Let r be defined on V (x0) = {x : |x − x0| < a}. If r is n-times differentiable at x0 and r(x0) = r'(x0) = r''(x0) = · · · = r(n)(x0) = 0 (nth derivative),

prove that the limit as x approaches x0 of r(x)/[(x-x0)^n] = 0.

I use Taylor's Theorem, but all of the terms go away since the r(x0)'s all equal zero. It seems I'm left only with the remainder:

r(n+1)(c) * (x-x0) / (n+1)! . Somehow I need to show that the limit of the remainder over (x-x0)^n+1 is zero.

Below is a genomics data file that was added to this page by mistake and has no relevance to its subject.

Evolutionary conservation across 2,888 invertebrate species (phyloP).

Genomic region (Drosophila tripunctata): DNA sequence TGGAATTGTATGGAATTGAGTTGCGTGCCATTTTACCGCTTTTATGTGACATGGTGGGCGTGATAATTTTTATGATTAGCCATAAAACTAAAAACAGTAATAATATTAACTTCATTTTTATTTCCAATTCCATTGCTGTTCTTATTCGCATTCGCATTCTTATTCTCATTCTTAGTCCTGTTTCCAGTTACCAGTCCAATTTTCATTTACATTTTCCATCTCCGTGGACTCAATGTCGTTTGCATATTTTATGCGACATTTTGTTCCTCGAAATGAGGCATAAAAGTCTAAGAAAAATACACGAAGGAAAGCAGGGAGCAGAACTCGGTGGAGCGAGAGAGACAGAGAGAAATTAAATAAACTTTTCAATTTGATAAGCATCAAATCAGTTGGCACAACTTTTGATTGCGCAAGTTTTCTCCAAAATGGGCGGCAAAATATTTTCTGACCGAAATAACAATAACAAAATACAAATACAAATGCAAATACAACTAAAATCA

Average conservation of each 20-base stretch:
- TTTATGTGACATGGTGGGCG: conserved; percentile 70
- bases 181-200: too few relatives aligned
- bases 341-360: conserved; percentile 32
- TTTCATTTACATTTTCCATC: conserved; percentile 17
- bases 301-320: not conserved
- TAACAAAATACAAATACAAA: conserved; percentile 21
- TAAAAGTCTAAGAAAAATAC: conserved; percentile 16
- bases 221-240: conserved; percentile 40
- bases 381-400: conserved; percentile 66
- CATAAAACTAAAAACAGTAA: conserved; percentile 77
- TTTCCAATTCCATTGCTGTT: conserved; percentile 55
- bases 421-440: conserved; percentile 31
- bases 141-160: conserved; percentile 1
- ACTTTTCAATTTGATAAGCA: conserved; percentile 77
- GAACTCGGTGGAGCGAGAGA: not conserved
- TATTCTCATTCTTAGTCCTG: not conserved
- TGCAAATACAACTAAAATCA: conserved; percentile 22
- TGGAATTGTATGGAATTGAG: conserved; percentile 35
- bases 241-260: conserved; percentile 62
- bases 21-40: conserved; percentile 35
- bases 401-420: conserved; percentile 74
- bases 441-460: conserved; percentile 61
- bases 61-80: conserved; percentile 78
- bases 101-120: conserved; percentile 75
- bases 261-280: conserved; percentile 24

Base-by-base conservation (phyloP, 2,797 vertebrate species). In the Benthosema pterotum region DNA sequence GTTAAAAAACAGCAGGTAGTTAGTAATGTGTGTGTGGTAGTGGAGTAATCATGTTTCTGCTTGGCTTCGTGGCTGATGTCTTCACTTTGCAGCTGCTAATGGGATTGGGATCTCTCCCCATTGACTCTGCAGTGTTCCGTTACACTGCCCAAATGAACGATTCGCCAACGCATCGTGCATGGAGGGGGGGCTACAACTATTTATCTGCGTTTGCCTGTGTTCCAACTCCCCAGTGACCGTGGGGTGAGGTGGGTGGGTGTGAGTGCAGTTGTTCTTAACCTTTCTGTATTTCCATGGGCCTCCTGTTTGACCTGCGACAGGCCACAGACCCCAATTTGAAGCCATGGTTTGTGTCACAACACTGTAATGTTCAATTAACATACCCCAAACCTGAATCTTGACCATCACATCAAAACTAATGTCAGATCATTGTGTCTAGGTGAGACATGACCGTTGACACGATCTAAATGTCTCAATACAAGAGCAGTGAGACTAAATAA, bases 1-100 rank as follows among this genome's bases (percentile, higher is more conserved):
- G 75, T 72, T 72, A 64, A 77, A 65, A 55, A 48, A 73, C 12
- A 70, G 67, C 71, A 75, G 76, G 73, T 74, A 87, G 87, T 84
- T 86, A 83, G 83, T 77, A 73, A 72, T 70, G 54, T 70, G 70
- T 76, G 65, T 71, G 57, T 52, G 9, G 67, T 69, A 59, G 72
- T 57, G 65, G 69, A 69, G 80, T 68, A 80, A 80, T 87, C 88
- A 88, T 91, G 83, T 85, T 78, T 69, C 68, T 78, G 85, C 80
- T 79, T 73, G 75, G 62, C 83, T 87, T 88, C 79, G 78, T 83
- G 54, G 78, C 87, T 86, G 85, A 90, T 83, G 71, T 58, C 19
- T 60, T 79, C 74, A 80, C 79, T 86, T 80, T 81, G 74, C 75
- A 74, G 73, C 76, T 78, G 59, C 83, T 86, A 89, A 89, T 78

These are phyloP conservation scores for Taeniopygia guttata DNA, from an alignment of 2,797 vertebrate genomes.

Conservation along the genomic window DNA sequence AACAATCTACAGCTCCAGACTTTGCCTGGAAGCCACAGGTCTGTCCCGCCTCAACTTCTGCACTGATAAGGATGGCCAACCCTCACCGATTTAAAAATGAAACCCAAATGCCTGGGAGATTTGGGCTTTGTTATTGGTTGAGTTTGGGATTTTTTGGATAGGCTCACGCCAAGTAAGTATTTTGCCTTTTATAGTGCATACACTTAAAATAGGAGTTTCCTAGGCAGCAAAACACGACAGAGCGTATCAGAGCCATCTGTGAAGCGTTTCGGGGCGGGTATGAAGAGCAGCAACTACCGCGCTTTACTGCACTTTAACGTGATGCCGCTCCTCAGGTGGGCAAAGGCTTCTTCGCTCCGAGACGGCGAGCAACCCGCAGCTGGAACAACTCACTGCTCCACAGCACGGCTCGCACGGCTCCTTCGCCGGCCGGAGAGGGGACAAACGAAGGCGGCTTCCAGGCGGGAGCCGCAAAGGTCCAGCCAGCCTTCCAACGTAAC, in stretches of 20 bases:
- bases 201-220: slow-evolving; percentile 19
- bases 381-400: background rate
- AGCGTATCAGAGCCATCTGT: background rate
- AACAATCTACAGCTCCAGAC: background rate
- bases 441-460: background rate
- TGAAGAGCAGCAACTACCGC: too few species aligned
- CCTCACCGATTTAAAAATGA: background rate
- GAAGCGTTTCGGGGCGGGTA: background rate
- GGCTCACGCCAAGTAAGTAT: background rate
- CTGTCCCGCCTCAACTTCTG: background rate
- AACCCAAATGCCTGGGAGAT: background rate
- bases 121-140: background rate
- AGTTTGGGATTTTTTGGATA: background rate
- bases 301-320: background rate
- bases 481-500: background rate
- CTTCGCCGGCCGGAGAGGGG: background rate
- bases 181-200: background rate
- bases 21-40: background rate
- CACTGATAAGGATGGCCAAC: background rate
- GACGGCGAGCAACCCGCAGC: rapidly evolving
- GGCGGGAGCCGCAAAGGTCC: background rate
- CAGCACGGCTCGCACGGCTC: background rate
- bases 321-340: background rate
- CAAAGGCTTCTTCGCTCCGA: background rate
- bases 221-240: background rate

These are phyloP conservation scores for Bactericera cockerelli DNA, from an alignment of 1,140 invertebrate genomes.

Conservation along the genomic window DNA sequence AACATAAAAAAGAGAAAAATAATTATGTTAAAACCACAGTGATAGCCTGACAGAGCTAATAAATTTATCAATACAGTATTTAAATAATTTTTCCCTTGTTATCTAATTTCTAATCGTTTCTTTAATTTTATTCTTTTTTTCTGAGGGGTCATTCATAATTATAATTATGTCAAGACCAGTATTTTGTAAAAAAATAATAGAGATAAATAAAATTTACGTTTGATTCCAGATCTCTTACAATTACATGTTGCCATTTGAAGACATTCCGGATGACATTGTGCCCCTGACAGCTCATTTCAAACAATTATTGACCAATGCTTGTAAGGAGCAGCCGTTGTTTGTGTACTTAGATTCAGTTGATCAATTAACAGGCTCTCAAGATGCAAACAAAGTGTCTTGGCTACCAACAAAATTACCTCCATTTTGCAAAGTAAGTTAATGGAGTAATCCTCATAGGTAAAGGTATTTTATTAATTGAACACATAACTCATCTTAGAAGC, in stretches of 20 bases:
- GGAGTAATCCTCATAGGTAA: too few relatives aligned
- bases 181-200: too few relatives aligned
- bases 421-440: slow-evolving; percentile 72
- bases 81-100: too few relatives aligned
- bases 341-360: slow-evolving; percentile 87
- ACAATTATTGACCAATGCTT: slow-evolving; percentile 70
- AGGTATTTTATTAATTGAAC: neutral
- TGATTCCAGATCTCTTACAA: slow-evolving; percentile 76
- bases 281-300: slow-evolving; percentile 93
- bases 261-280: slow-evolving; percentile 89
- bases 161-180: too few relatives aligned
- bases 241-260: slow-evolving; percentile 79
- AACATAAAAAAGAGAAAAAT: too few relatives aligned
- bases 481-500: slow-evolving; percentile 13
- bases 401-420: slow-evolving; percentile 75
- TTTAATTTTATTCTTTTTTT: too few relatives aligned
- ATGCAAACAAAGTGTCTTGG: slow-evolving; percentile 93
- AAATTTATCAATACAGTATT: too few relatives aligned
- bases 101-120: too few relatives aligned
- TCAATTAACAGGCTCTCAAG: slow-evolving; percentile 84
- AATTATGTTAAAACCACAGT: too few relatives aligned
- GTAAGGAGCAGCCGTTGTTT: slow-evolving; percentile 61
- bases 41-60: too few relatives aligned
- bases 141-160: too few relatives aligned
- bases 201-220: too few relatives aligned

I'm trying to prove it by induction. I can show the base case easily. If I assume the claim is true for all n, then I'm left showing that the limit of the Lagrange Remainder as x goes to x0

r(n+1) (c) *(x-x0)^(n+1)

----------------------------

(n+1)!

-------------------------

(x-x0)^(n+1)

equals zero right? The r(n+1) (c) is the n+1th derivative of r at a point c between x0 and x. How do I do this? I'm pretty sure this problem needs to incorporate the remainder somehow.

If I assume the claim for (n-1) and try to show that the claim holds for n, it seems trivial since r(n) (x0) = 0. I'm seriously missing something.